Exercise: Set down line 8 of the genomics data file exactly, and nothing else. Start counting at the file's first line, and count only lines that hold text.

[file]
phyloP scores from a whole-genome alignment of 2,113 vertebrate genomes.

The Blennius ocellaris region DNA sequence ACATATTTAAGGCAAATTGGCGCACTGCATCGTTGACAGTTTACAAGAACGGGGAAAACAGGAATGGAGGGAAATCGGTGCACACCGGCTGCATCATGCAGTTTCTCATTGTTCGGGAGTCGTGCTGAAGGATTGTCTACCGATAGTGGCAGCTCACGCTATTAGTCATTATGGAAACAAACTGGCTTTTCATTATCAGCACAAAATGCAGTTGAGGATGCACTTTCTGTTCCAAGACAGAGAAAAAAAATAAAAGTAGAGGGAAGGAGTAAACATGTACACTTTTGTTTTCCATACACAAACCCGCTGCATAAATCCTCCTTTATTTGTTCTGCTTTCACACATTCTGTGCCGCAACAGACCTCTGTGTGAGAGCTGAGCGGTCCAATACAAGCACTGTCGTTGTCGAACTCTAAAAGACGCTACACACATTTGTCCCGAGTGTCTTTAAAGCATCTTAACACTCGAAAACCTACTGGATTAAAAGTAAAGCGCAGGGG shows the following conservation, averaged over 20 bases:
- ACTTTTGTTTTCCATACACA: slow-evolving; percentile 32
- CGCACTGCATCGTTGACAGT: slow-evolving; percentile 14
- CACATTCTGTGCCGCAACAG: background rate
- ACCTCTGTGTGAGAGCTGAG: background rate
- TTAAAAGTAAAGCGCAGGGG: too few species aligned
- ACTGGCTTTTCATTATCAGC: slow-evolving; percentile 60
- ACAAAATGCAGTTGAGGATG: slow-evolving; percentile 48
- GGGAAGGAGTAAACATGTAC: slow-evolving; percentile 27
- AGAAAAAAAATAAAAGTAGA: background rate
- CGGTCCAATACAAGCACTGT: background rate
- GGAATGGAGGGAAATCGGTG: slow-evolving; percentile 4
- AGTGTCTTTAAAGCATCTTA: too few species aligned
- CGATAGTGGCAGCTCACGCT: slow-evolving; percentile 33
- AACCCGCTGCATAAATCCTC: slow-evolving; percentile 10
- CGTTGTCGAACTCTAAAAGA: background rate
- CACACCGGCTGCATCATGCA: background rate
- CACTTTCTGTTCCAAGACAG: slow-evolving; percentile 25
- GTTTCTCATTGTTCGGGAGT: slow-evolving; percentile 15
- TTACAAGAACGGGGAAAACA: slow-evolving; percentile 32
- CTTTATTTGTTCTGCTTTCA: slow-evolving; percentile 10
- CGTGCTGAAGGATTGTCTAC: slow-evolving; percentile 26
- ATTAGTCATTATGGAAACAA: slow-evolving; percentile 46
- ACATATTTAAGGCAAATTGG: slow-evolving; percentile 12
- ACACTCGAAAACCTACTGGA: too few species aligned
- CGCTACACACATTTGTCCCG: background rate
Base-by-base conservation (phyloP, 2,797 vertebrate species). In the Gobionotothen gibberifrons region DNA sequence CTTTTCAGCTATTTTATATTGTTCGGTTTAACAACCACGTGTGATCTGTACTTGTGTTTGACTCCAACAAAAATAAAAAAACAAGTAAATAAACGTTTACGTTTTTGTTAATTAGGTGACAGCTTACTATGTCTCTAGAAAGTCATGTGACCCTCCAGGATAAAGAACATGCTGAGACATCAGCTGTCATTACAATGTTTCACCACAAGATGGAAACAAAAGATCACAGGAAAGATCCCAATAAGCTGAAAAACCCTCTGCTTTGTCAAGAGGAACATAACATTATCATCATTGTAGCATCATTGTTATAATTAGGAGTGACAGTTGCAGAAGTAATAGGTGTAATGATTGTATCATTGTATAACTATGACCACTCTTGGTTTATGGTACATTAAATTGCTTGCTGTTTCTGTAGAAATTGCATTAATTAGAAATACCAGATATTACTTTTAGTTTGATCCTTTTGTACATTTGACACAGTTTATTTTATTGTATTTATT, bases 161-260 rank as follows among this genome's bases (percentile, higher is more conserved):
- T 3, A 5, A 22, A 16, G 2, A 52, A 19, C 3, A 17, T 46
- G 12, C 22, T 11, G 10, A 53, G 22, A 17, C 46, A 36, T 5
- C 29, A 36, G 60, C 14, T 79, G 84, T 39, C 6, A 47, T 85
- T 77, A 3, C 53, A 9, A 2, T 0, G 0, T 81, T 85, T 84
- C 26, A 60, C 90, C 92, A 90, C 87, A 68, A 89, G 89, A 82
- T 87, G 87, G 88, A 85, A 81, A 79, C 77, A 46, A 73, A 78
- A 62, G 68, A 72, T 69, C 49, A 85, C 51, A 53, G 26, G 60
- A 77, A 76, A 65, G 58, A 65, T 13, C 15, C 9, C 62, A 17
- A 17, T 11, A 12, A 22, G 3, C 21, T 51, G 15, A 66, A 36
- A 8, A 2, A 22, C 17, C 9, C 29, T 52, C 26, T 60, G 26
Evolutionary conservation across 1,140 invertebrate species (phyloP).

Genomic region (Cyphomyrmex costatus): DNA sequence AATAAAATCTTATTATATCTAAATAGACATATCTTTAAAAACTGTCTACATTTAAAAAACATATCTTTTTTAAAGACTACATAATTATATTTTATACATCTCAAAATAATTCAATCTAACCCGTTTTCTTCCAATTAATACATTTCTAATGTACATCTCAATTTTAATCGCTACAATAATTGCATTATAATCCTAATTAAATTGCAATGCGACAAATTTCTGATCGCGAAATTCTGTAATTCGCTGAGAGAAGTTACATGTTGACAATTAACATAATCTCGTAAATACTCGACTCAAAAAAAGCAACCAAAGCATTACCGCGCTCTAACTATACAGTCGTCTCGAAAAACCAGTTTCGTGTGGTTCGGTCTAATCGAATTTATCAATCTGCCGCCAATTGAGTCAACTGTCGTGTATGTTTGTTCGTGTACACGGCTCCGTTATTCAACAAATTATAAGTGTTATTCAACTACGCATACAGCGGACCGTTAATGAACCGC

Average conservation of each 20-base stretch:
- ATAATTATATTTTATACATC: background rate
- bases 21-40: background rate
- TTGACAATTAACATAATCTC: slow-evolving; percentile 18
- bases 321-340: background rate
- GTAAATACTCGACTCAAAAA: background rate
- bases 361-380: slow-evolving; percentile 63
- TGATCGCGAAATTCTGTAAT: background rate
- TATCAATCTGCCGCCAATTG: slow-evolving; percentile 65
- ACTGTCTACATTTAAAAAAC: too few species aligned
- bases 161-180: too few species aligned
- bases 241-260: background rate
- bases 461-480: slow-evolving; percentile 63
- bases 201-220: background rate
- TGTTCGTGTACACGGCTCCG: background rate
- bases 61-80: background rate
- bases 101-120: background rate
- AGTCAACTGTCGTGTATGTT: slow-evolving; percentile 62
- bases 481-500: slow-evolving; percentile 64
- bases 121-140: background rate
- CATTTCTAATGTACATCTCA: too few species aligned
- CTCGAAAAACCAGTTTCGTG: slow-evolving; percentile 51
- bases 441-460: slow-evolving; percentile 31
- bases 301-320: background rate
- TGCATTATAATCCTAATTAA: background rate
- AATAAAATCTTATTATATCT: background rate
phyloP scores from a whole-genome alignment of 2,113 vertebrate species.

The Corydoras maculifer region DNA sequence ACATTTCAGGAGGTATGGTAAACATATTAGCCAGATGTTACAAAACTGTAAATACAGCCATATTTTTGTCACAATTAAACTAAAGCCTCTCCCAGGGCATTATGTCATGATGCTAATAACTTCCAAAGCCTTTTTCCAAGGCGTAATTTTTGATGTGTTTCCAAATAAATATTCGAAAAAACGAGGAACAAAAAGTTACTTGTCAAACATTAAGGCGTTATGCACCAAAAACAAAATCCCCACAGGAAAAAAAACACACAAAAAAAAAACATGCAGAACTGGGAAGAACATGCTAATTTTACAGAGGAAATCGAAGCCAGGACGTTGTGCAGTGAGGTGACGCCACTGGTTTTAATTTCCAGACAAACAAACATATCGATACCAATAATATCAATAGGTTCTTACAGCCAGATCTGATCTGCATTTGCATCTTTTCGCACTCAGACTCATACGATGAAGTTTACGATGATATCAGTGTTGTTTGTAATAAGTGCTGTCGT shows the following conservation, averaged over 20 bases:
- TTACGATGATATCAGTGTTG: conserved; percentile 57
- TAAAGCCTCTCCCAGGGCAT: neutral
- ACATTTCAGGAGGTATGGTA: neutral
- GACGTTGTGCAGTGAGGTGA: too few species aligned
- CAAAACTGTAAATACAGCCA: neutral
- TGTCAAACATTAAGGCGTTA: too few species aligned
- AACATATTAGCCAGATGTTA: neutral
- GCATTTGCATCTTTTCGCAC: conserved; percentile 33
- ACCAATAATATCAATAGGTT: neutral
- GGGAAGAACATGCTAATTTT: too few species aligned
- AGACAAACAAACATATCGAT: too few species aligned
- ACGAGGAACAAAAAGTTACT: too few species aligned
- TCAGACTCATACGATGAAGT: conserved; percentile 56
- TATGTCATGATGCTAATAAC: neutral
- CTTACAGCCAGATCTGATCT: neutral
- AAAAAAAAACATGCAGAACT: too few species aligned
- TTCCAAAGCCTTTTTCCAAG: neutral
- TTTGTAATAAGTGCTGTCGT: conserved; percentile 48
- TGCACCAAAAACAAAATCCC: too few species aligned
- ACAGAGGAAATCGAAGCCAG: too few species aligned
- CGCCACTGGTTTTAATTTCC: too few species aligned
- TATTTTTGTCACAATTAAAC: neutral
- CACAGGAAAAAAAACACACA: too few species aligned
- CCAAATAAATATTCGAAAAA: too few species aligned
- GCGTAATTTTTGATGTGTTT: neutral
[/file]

- ACTGGCTTTTCATTATCAGC: slow-evolving; percentile 60